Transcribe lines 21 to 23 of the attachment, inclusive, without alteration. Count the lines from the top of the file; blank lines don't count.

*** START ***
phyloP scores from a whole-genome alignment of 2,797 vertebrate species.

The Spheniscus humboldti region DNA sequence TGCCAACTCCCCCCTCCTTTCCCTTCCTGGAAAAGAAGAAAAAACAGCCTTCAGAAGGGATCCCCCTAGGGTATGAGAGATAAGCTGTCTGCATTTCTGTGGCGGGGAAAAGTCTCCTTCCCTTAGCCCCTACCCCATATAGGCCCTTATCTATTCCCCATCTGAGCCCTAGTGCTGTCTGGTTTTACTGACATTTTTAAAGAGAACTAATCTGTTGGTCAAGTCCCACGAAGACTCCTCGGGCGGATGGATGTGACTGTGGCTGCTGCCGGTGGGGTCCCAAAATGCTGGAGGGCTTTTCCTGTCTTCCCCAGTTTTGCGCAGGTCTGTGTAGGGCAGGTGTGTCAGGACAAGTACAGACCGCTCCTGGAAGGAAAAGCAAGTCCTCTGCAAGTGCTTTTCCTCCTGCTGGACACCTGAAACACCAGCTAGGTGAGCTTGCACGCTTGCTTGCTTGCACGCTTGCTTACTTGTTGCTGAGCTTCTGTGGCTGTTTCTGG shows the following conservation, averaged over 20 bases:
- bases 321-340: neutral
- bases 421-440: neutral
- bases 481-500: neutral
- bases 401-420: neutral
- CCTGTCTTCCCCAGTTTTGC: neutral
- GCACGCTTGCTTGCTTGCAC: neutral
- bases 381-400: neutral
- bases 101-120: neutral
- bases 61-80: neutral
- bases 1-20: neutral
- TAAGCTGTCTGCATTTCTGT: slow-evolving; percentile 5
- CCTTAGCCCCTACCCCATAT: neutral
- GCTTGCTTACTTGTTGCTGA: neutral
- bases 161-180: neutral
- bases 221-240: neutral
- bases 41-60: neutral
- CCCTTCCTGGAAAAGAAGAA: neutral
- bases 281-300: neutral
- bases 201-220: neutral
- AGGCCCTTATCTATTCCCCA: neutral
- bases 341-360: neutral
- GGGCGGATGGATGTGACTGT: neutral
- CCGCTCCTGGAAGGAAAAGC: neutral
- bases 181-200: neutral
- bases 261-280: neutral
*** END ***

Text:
- bases 201-220: neutral
- AGGCCCTTATCTATTCCCCA: neutral
- bases 341-360: neutral